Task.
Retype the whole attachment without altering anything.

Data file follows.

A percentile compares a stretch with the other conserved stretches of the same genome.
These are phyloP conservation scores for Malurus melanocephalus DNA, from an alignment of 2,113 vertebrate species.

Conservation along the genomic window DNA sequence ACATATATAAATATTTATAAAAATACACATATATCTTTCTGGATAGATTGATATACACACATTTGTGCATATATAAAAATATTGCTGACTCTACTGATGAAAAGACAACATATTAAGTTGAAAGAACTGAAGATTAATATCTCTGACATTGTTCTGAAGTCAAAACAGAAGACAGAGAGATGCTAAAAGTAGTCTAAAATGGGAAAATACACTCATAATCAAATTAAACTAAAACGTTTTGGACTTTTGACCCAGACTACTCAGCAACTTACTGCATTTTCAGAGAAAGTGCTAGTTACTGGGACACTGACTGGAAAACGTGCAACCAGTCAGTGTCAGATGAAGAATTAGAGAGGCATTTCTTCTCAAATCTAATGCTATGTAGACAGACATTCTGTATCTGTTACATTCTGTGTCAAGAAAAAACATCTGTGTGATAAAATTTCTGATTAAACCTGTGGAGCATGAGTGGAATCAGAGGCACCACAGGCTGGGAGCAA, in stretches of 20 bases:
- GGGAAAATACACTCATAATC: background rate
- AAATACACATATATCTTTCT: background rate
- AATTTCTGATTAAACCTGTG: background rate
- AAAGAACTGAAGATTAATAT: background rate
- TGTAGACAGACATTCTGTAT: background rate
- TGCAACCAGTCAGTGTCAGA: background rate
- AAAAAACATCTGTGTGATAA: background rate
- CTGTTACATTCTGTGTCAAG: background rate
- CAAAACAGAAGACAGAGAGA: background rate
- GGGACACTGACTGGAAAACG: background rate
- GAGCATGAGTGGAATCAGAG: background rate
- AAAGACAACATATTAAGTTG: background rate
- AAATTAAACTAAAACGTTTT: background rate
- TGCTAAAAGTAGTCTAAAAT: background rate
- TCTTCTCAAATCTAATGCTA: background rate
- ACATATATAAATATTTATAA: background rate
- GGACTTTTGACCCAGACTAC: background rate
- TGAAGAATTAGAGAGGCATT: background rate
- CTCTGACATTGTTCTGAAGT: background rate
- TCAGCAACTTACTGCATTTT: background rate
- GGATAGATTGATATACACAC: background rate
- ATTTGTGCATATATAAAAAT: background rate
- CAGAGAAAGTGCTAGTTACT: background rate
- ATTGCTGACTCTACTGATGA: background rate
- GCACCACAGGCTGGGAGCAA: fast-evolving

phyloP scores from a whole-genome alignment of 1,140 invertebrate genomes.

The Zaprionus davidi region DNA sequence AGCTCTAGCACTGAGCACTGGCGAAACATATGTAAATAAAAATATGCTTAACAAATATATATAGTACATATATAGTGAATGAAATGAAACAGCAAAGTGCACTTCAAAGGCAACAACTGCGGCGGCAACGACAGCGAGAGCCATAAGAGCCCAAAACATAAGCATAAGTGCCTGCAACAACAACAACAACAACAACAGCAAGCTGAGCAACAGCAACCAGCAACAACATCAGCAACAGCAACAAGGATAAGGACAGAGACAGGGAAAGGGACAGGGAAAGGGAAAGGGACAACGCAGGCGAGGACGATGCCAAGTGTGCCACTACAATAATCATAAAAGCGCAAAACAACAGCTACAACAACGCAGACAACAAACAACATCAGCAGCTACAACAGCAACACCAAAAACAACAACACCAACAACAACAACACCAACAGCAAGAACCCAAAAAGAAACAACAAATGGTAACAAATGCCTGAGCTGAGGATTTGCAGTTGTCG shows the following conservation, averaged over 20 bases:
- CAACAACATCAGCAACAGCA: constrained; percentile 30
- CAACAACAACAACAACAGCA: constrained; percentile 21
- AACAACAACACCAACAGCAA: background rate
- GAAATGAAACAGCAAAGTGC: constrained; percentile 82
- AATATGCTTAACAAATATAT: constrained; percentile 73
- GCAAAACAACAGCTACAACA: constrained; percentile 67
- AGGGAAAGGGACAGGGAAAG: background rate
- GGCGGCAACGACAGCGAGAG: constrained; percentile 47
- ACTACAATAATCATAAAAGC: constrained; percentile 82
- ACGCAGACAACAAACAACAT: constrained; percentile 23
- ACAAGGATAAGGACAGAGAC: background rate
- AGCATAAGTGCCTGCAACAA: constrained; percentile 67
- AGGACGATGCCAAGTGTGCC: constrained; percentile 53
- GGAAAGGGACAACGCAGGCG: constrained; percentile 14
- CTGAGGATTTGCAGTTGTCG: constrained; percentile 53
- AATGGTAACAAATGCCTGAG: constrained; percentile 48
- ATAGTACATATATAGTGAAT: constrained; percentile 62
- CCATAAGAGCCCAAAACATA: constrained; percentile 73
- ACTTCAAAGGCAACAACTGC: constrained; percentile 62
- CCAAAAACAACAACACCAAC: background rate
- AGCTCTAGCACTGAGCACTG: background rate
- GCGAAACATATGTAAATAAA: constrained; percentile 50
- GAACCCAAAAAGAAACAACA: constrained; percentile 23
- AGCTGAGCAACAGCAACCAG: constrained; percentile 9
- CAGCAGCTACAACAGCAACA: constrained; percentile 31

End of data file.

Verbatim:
A percentile compares a stretch with the other conserved stretches of the same genome.
These are phyloP conservation scores for Malurus melanocephalus DNA, from an alignment of 2,113 vertebrate species.

Conservation along the genomic window DNA sequence ACATATATAAATATTTATAAAAATACACATATATCTTTCTGGATAGATTGATATACACACATTTGTGCATATATAAAAATATTGCTGACTCTACTGATGAAAAGACAACATATTAAGTTGAAAGAACTGAAGATTAATATCTCTGACATTGTTCTGAAGTCAAAACAGAAGACAGAGAGATGCTAAAAGTAGTCTAAAATGGGAAAATACACTCATAATCAAATTAAACTAAAACGTTTTGGACTTTTGACCCAGACTACTCAGCAACTTACTGCATTTTCAGAGAAAGTGCTAGTTACTGGGACACTGACTGGAAAACGTGCAACCAGTCAGTGTCAGATGAAGAATTAGAGAGGCATTTCTTCTCAAATCTAATGCTATGTAGACAGACATTCTGTATCTGTTACATTCTGTGTCAAGAAAAAACATCTGTGTGATAAAATTTCTGATTAAACCTGTGGAGCATGAGTGGAATCAGAGGCACCACAGGCTGGGAGCAA, in stretches of 20 bases:
- GGGAAAATACACTCATAATC: background rate
- AAATACACATATATCTTTCT: background rate
- AATTTCTGATTAAACCTGTG: background rate
- AAAGAACTGAAGATTAATAT: background rate
- TGTAGACAGACATTCTGTAT: background rate
- TGCAACCAGTCAGTGTCAGA: background rate
- AAAAAACATCTGTGTGATAA: background rate
- CTGTTACATTCTGTGTCAAG: background rate
- CAAAACAGAAGACAGAGAGA: background rate
- GGGACACTGACTGGAAAACG: background rate
- GAGCATGAGTGGAATCAGAG: background rate
- AAAGACAACATATTAAGTTG: background rate
- AAATTAAACTAAAACGTTTT: background rate
- TGCTAAAAGTAGTCTAAAAT: background rate
- TCTTCTCAAATCTAATGCTA: background rate
- ACATATATAAATATTTATAA: background rate
- GGACTTTTGACCCAGACTAC: background rate
- TGAAGAATTAGAGAGGCATT: background rate
- CTCTGACATTGTTCTGAAGT: background rate
- TCAGCAACTTACTGCATTTT: background rate
- GGATAGATTGATATACACAC: background rate
- ATTTGTGCATATATAAAAAT: background rate
- CAGAGAAAGTGCTAGTTACT: background rate
- ATTGCTGACTCTACTGATGA: background rate
- GCACCACAGGCTGGGAGCAA: fast-evolving

phyloP scores from a whole-genome alignment of 1,140 invertebrate genomes.

The Zaprionus davidi region DNA sequence AGCTCTAGCACTGAGCACTGGCGAAACATATGTAAATAAAAATATGCTTAACAAATATATATAGTACATATATAGTGAATGAAATGAAACAGCAAAGTGCACTTCAAAGGCAACAACTGCGGCGGCAACGACAGCGAGAGCCATAAGAGCCCAAAACATAAGCATAAGTGCCTGCAACAACAACAACAACAACAACAGCAAGCTGAGCAACAGCAACCAGCAACAACATCAGCAACAGCAACAAGGATAAGGACAGAGACAGGGAAAGGGACAGGGAAAGGGAAAGGGACAACGCAGGCGAGGACGATGCCAAGTGTGCCACTACAATAATCATAAAAGCGCAAAACAACAGCTACAACAACGCAGACAACAAACAACATCAGCAGCTACAACAGCAACACCAAAAACAACAACACCAACAACAACAACACCAACAGCAAGAACCCAAAAAGAAACAACAAATGGTAACAAATGCCTGAGCTGAGGATTTGCAGTTGTCG shows the following conservation, averaged over 20 bases:
- CAACAACATCAGCAACAGCA: constrained; percentile 30
- CAACAACAACAACAACAGCA: constrained; percentile 21
- AACAACAACACCAACAGCAA: background rate
- GAAATGAAACAGCAAAGTGC: constrained; percentile 82
- AATATGCTTAACAAATATAT: constrained; percentile 73
- GCAAAACAACAGCTACAACA: constrained; percentile 67
- AGGGAAAGGGACAGGGAAAG: background rate
- GGCGGCAACGACAGCGAGAG: constrained; percentile 47
- ACTACAATAATCATAAAAGC: constrained; percentile 82
- ACGCAGACAACAAACAACAT: constrained; percentile 23
- ACAAGGATAAGGACAGAGAC: background rate
- AGCATAAGTGCCTGCAACAA: constrained; percentile 67
- AGGACGATGCCAAGTGTGCC: constrained; percentile 53
- GGAAAGGGACAACGCAGGCG: constrained; percentile 14
- CTGAGGATTTGCAGTTGTCG: constrained; percentile 53
- AATGGTAACAAATGCCTGAG: constrained; percentile 48
- ATAGTACATATATAGTGAAT: constrained; percentile 62
- CCATAAGAGCCCAAAACATA: constrained; percentile 73
- ACTTCAAAGGCAACAACTGC: constrained; percentile 62
- CCAAAAACAACAACACCAAC: background rate
- AGCTCTAGCACTGAGCACTG: background rate
- GCGAAACATATGTAAATAAA: constrained; percentile 50
- GAACCCAAAAAGAAACAACA: constrained; percentile 23
- AGCTGAGCAACAGCAACCAG: constrained; percentile 9
- CAGCAGCTACAACAGCAACA: constrained; percentile 31